Emerging-market debt crises are as predictable as spring rain. They happen every 15–20 years, with a few variations and exceptions.
It has been 20 years since the last EM debt crisis and 10 years since the last global financial crisis. EM lending has been proceeding at a record pace. Once again, hot money from the U.S. and Europe is chasing high yields in EMs, especially the BRICS (Brazil, Russia, India, China and South Africa) and the next tier of nations including Turkey, Indonesia and Argentina.
Argentina’s ratio of debts and deficits to reserves is over 120%. The ratio for Venezuela is about 100%, and Venezuela is a major oil exporter.
These metrics don’t merely forecast an EM debt crisis in the future. The debt crisis has already begun.
Venezuela has defaulted on some of its external debt, and litigation with creditors and seizure of certain assets is underway. Argentina’s reserves have been severely depleted defending its currency, and it has turned to the IMF for emergency funding.
Ukraine, South Africa and Chile are also highly vulnerable to a run on their reserves and a default on their external dollar-denominated debt. Russia is in a relatively strong position because it has relatively little external debt. China has huge external debts but also has huge reserves, over $3 trillion, to deal with those debts.
The problem is not individual sovereign defaults; those are bound to occur. The problem is contagion. – Daily Reckoning
In just the past month Argentina received the largest bailout from the IMF in their history and Venezuela's attempt at an oil backed cryptocurrency appears to have stalled, with their inflation rate now sitting at 8100%. In addition, the Fed is attempting to slow down expansion by raising rates and lessening their balance sheets, and Russia has just announced their are doing the same by raising taxes.
And then there is China...who's debt just reached $30 trillion earlier this month.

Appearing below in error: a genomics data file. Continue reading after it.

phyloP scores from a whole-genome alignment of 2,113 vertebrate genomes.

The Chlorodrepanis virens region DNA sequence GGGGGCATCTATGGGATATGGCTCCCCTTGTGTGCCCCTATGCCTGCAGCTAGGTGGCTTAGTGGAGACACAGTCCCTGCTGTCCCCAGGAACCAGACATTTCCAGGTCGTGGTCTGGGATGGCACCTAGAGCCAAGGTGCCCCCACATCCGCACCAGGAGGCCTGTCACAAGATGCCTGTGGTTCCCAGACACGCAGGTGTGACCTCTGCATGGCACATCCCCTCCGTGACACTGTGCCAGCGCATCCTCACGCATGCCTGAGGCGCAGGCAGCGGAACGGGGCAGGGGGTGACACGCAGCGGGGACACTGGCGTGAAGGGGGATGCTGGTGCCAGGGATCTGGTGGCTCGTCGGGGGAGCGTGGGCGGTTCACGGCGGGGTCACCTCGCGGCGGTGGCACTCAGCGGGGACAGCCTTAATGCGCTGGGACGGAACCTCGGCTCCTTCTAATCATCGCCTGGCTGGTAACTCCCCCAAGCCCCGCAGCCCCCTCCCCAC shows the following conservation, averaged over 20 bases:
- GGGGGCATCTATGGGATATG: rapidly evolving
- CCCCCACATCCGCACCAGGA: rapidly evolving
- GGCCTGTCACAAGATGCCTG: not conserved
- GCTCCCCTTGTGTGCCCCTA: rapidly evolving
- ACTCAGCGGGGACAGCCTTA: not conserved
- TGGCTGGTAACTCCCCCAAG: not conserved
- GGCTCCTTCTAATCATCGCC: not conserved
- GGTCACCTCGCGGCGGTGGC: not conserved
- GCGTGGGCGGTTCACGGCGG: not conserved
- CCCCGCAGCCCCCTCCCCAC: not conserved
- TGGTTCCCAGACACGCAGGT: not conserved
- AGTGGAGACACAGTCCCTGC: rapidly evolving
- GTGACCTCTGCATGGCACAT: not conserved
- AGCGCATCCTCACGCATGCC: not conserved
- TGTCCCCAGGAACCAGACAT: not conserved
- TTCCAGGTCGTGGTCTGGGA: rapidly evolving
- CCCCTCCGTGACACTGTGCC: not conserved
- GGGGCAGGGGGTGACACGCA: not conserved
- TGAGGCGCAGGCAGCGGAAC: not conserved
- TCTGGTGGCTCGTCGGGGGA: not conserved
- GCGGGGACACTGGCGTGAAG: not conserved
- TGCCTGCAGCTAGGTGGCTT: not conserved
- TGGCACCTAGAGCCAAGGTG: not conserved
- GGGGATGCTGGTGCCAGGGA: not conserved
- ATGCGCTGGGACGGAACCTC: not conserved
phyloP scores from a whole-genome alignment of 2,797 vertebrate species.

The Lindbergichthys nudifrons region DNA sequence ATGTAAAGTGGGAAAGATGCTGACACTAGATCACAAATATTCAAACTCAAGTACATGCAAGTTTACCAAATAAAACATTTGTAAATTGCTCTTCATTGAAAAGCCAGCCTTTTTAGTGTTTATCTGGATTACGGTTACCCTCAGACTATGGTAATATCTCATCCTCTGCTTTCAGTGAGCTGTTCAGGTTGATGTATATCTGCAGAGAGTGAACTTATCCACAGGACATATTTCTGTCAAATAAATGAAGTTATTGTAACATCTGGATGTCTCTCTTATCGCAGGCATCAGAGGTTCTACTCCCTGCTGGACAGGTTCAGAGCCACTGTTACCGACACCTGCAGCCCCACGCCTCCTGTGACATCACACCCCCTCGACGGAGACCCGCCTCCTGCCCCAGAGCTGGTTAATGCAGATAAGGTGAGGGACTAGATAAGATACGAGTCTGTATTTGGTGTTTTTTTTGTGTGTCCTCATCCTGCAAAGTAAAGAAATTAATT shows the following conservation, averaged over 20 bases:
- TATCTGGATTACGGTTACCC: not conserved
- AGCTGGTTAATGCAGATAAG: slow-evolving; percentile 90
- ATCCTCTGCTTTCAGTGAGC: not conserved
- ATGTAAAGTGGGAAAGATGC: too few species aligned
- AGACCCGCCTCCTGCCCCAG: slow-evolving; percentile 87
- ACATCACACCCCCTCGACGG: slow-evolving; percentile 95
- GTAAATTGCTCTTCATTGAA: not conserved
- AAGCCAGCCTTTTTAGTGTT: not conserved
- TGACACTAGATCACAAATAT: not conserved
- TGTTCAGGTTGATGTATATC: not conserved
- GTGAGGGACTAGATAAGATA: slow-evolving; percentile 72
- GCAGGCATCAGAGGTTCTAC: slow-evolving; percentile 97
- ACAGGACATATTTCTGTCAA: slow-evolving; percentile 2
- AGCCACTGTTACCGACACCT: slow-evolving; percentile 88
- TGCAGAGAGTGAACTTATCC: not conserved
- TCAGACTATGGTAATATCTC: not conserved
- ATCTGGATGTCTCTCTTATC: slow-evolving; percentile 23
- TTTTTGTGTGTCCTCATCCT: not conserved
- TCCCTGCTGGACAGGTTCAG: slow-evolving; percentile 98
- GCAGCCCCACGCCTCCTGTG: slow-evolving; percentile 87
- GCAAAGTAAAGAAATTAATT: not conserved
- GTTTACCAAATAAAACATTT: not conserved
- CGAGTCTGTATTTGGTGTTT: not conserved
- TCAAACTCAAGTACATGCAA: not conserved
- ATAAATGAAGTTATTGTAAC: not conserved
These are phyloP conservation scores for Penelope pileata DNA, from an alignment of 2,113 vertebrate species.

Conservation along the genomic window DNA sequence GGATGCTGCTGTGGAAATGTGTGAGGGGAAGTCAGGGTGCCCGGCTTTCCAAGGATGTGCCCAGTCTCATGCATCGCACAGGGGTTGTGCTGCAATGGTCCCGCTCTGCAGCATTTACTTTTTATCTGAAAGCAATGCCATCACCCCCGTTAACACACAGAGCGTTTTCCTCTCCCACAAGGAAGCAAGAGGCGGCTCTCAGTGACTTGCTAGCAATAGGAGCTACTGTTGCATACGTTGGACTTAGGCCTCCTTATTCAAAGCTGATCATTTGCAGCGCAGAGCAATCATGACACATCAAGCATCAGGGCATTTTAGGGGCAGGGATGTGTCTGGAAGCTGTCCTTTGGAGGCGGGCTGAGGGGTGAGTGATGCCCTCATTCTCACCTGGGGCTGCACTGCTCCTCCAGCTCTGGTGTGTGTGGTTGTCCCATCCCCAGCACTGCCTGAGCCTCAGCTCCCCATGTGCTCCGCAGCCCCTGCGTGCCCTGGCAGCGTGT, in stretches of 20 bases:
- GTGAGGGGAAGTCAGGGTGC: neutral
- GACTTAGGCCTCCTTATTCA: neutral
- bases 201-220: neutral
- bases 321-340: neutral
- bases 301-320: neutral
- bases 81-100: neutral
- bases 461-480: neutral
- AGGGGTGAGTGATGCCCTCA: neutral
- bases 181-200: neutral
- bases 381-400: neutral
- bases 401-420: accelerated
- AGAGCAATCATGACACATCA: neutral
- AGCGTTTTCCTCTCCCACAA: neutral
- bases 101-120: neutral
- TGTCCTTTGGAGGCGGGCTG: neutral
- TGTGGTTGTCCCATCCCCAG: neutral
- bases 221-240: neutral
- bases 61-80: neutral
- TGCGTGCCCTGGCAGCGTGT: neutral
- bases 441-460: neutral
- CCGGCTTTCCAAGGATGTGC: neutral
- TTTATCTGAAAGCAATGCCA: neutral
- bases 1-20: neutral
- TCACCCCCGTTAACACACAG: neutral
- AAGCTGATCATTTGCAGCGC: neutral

All this means of course is that the liquidity that helped spur on emerging market growth, and rebuild housing and equity bubbles around the world, is suddenly being shutoff. And it was that same halt in liquidity back in 2008 that brought down the entire financial system in a little less than a week.
That whooshing sound you hear is the draining of $1.4 trillion worth of global liquidity.
Quantitative tightening, or the unwinding of central banks’ extraordinary stimulus, has been the primary driver of asset-class performance this year, Bank of America Merrill Lynch analysts say. The march higher in U.S. interest rates and tighter financial conditions mean securities that did well during quantitative easing, such as corporate bonds and emerging-market debt, are now underperforming, while “QE losers” have become stars.
The year marks a shift in a tide of global liquidity that helped push up asset prices, according to Merrill Lynch’s analysis. Securities purchases from the Fed, European Central Bank and Bank of Japan are just $125 billion year-to-date, well below the $1.5 trillion run-rate of 2017, they estimate. That suggests markets are missing an injection of some $1.38 trillion thanks to policy makers changing tack. - Bloomberg
Central bank heads admitted back in 2008 they never saw the financial crisis coming, but contrary to the fact that as a whole they are telling the public that everything is fine, behind the scenes they are preparing for not only the collapse of the current system, but the advent of a new one. And like back in October of 2008, it will come swiftly and nearly overnight, and if you aren't prepared now, you will not get the chance when the system you know today suddenly no longer exists.